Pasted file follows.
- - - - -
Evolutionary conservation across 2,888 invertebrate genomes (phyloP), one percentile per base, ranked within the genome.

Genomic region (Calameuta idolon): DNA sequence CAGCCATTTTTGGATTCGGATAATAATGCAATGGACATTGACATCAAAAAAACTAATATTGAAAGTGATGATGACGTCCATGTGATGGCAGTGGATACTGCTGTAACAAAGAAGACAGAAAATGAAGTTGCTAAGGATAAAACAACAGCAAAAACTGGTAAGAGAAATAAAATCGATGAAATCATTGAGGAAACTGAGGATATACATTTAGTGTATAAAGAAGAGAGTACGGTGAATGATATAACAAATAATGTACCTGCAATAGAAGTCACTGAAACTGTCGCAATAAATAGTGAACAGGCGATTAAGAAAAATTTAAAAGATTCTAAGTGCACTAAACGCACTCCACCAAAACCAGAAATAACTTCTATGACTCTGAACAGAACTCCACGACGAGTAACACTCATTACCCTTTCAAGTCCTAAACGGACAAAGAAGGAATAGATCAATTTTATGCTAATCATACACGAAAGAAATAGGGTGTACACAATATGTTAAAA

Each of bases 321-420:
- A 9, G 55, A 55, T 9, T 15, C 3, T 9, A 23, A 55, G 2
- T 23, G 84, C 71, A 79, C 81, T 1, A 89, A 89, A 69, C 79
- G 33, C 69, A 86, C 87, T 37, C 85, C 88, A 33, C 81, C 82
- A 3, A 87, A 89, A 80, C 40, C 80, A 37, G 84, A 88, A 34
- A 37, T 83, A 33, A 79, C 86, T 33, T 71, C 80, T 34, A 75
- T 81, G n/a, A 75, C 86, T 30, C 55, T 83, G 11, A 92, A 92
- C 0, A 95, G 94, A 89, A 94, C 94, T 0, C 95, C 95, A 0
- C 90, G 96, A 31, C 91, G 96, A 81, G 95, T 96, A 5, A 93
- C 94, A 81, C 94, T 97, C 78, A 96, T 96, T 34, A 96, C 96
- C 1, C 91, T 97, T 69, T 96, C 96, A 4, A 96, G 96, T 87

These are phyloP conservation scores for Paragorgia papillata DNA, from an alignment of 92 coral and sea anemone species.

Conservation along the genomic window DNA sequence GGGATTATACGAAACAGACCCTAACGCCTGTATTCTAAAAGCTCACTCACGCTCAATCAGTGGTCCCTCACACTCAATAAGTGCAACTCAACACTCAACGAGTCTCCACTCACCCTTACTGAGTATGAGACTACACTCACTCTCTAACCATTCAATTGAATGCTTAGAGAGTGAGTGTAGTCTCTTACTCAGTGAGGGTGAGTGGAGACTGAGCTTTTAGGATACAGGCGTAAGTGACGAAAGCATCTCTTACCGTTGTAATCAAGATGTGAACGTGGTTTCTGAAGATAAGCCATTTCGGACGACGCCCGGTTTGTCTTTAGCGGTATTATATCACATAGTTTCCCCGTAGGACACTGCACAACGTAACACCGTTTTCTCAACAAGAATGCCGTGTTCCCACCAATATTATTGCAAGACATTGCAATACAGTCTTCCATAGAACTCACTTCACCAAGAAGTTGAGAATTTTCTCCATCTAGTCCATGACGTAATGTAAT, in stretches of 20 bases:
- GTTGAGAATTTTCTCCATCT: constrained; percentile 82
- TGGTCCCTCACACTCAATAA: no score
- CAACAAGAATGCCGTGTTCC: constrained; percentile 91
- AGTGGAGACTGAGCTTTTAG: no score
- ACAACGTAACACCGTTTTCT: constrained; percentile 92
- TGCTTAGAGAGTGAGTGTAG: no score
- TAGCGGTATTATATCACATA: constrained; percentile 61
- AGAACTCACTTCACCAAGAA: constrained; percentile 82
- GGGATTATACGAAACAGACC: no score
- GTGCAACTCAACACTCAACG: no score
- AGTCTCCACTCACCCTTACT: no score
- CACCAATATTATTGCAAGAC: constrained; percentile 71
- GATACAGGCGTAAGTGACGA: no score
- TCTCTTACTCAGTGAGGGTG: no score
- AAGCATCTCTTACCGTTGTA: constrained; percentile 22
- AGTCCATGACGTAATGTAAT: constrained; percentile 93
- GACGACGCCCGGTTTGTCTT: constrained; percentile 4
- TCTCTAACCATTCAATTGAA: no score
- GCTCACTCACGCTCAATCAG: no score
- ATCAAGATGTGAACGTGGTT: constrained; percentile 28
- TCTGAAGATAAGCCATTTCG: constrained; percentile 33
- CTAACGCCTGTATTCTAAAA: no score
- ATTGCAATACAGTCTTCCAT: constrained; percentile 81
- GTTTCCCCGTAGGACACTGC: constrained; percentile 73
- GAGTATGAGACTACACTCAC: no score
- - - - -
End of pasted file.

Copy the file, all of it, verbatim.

Evolutionary conservation across 2,888 invertebrate genomes (phyloP), one percentile per base, ranked within the genome.

Genomic region (Calameuta idolon): DNA sequence CAGCCATTTTTGGATTCGGATAATAATGCAATGGACATTGACATCAAAAAAACTAATATTGAAAGTGATGATGACGTCCATGTGATGGCAGTGGATACTGCTGTAACAAAGAAGACAGAAAATGAAGTTGCTAAGGATAAAACAACAGCAAAAACTGGTAAGAGAAATAAAATCGATGAAATCATTGAGGAAACTGAGGATATACATTTAGTGTATAAAGAAGAGAGTACGGTGAATGATATAACAAATAATGTACCTGCAATAGAAGTCACTGAAACTGTCGCAATAAATAGTGAACAGGCGATTAAGAAAAATTTAAAAGATTCTAAGTGCACTAAACGCACTCCACCAAAACCAGAAATAACTTCTATGACTCTGAACAGAACTCCACGACGAGTAACACTCATTACCCTTTCAAGTCCTAAACGGACAAAGAAGGAATAGATCAATTTTATGCTAATCATACACGAAAGAAATAGGGTGTACACAATATGTTAAAA

Each of bases 321-420:
- A 9, G 55, A 55, T 9, T 15, C 3, T 9, A 23, A 55, G 2
- T 23, G 84, C 71, A 79, C 81, T 1, A 89, A 89, A 69, C 79
- G 33, C 69, A 86, C 87, T 37, C 85, C 88, A 33, C 81, C 82
- A 3, A 87, A 89, A 80, C 40, C 80, A 37, G 84, A 88, A 34
- A 37, T 83, A 33, A 79, C 86, T 33, T 71, C 80, T 34, A 75
- T 81, G n/a, A 75, C 86, T 30, C 55, T 83, G 11, A 92, A 92
- C 0, A 95, G 94, A 89, A 94, C 94, T 0, C 95, C 95, A 0
- C 90, G 96, A 31, C 91, G 96, A 81, G 95, T 96, A 5, A 93
- C 94, A 81, C 94, T 97, C 78, A 96, T 96, T 34, A 96, C 96
- C 1, C 91, T 97, T 69, T 96, C 96, A 4, A 96, G 96, T 87

These are phyloP conservation scores for Paragorgia papillata DNA, from an alignment of 92 coral and sea anemone species.

Conservation along the genomic window DNA sequence GGGATTATACGAAACAGACCCTAACGCCTGTATTCTAAAAGCTCACTCACGCTCAATCAGTGGTCCCTCACACTCAATAAGTGCAACTCAACACTCAACGAGTCTCCACTCACCCTTACTGAGTATGAGACTACACTCACTCTCTAACCATTCAATTGAATGCTTAGAGAGTGAGTGTAGTCTCTTACTCAGTGAGGGTGAGTGGAGACTGAGCTTTTAGGATACAGGCGTAAGTGACGAAAGCATCTCTTACCGTTGTAATCAAGATGTGAACGTGGTTTCTGAAGATAAGCCATTTCGGACGACGCCCGGTTTGTCTTTAGCGGTATTATATCACATAGTTTCCCCGTAGGACACTGCACAACGTAACACCGTTTTCTCAACAAGAATGCCGTGTTCCCACCAATATTATTGCAAGACATTGCAATACAGTCTTCCATAGAACTCACTTCACCAAGAAGTTGAGAATTTTCTCCATCTAGTCCATGACGTAATGTAAT, in stretches of 20 bases:
- GTTGAGAATTTTCTCCATCT: constrained; percentile 82
- TGGTCCCTCACACTCAATAA: no score
- CAACAAGAATGCCGTGTTCC: constrained; percentile 91
- AGTGGAGACTGAGCTTTTAG: no score
- ACAACGTAACACCGTTTTCT: constrained; percentile 92
- TGCTTAGAGAGTGAGTGTAG: no score
- TAGCGGTATTATATCACATA: constrained; percentile 61
- AGAACTCACTTCACCAAGAA: constrained; percentile 82
- GGGATTATACGAAACAGACC: no score
- GTGCAACTCAACACTCAACG: no score
- AGTCTCCACTCACCCTTACT: no score
- CACCAATATTATTGCAAGAC: constrained; percentile 71
- GATACAGGCGTAAGTGACGA: no score
- TCTCTTACTCAGTGAGGGTG: no score
- AAGCATCTCTTACCGTTGTA: constrained; percentile 22
- AGTCCATGACGTAATGTAAT: constrained; percentile 93
- GACGACGCCCGGTTTGTCTT: constrained; percentile 4
- TCTCTAACCATTCAATTGAA: no score
- GCTCACTCACGCTCAATCAG: no score
- ATCAAGATGTGAACGTGGTT: constrained; percentile 28
- TCTGAAGATAAGCCATTTCG: constrained; percentile 33
- CTAACGCCTGTATTCTAAAA: no score
- ATTGCAATACAGTCTTCCAT: constrained; percentile 81
- GTTTCCCCGTAGGACACTGC: constrained; percentile 73
- GAGTATGAGACTACACTCAC: no score